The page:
“For the first time in a professional capacity, somebody asked me a question where I immediately thought, ‘Yes,’ as opposed to, ‘I don’t know if I’m ready for that,'” Crossley says.

About a year later, Madison Books has a staff of four booksellers and a surprisingly comprehensive collection of thousands of books crammed into a bright room that is smaller than the master bathrooms in a few nearby Madison Park mansions. “I love the space. It’s got way more in it than people expect,” Crossley says. Customers are routinely surprised to find a book they expected to special-order is in fact stocked on the stylish metal shelves of the bookstore.

Over the next year, Crossley wants to expand Madison Books’s schedule of events. The store runs a popular children’s story-time series, and it can comfortably seat 20 attendees at readings, but Madison Books has partnered with the nearby Parkshore senior living community to host public events that seat up to 100 people comfortably, and nearby businesses have expressed interest in co-hosting other literary events. Crossley says he thinks the store ultimately will have the capacity to host events “every other week or so.”

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Though the summer brought plenty of lucrative beach-bound shoppers, Crossley says the majority of customers live in the neighborhood. “The way traffic is in this town, people really don’t want to have a reason to leave wherever they are, which benefits us.” He often orders new titles with specific customers in mind — “oh, Jim will like this book” — bringing a new intimacy to his bookselling experience, and serving the shop’s mission to be “rooted in the place and get to know its people, and their tastes.”

What’s Madison Park reading?

James Crossley reveals some of the books that neighbors have placed on Madison Books’ bestseller list.

Scandinavian author Tove Jansson is “best known, to the extent that she’s known at all, for her children’s book series, ‘Moomin,’” Crossley explains. But “The Summer Book,” a collection of short anecdotes about an imaginative young girl and her embittered grandmother spending the summer on a Finnish island, brings Jansson’s aura of delight and discovery to a story for adults. Crossley calls it “a wonderfully smart book, a book of deep feeling that’s not sentimental or mawkish at all.”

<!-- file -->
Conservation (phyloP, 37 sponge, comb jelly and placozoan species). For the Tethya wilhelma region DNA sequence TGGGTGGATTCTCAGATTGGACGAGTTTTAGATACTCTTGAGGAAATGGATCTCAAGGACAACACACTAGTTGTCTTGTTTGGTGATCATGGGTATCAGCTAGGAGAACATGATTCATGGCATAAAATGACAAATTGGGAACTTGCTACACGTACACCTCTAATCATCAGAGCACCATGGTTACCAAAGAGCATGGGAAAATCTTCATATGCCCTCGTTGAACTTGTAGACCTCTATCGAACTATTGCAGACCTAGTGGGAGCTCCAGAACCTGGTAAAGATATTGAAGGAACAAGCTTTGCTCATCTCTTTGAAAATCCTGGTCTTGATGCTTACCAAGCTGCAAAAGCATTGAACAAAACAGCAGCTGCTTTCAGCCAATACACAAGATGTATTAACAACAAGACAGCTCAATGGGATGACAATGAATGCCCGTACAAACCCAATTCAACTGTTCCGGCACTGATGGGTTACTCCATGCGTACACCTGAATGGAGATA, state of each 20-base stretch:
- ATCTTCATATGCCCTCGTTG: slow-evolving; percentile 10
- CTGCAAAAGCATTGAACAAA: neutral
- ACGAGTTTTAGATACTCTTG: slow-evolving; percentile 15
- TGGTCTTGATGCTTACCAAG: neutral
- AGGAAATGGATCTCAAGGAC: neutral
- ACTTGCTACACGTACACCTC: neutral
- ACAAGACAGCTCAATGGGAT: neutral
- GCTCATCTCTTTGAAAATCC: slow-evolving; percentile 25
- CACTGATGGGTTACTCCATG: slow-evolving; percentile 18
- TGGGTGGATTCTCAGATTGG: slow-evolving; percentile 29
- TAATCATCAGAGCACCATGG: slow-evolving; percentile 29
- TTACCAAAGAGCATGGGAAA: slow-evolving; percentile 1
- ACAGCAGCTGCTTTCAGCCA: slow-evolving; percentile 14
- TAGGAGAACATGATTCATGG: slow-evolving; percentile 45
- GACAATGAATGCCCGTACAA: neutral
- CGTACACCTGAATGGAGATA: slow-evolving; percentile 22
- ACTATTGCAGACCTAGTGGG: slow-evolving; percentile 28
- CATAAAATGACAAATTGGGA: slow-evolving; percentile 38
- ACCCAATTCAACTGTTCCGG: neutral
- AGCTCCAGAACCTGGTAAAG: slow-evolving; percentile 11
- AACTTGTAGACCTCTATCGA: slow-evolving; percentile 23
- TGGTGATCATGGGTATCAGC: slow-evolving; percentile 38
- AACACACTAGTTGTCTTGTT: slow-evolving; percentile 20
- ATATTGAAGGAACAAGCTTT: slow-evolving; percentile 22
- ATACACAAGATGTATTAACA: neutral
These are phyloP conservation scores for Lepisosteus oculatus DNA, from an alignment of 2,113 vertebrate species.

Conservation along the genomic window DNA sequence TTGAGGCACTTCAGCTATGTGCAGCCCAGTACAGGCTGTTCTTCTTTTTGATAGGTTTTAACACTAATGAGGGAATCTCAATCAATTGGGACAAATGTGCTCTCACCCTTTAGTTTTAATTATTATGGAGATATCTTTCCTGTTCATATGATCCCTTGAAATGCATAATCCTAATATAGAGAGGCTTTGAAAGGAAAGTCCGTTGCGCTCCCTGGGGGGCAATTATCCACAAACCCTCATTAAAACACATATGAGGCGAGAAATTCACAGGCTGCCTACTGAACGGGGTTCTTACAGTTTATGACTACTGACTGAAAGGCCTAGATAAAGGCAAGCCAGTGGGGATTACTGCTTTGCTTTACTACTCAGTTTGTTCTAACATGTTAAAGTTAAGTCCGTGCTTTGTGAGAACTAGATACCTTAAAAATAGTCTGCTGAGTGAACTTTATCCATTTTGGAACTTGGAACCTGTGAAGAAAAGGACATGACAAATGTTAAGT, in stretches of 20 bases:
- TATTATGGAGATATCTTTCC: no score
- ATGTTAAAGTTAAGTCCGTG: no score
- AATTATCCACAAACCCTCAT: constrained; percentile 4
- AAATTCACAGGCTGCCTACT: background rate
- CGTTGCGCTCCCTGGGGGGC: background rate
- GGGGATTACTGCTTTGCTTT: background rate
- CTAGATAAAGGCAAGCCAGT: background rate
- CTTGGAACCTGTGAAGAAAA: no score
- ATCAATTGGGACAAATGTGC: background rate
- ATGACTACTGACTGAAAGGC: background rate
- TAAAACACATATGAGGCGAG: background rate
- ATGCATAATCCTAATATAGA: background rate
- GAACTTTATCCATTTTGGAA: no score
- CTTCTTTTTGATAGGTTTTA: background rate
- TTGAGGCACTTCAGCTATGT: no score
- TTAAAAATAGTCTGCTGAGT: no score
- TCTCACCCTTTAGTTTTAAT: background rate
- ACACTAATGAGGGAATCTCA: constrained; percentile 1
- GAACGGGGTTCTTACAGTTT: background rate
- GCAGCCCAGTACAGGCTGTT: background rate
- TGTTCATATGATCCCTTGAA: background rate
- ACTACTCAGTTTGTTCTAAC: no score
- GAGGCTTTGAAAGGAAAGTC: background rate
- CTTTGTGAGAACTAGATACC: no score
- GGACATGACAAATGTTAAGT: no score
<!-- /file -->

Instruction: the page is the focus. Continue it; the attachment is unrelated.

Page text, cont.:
Seattle’s own University of Washington Press this year published “Fishes of the Salish Sea,” which Crossley defines as “this triple-decker combination of an art book and a scientific study of every fish in the waters of the Puget Sound and connected waterways — like Audubon, but for the 21st century.” The gorgeous three-book set is packed with illustrations and information about the region’s aquatic life. Crossley wasn’t sure if customers would balk at the hefty price tag, but he says the book’s visual appeal has charmed readers from the day it entered the shop.

Richard Rapport’s “Seattle’s Medic One,” Crossley explains, tells the history of how “the whole system of emergency medicine across the country, even across the world, originated here.” Rapport did a reading of his regional history at Madison Books that packed the store, and then customers who attended the reading talked about the book with their neighbors, who continue to march into Madison Books to buy copies. It’s a true definition of an organic neighborhood bestseller, powered by enthusiastic word-of-mouth.

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Madison Books, 4118 E. Madison St., 206-325-3160, madisonbks.com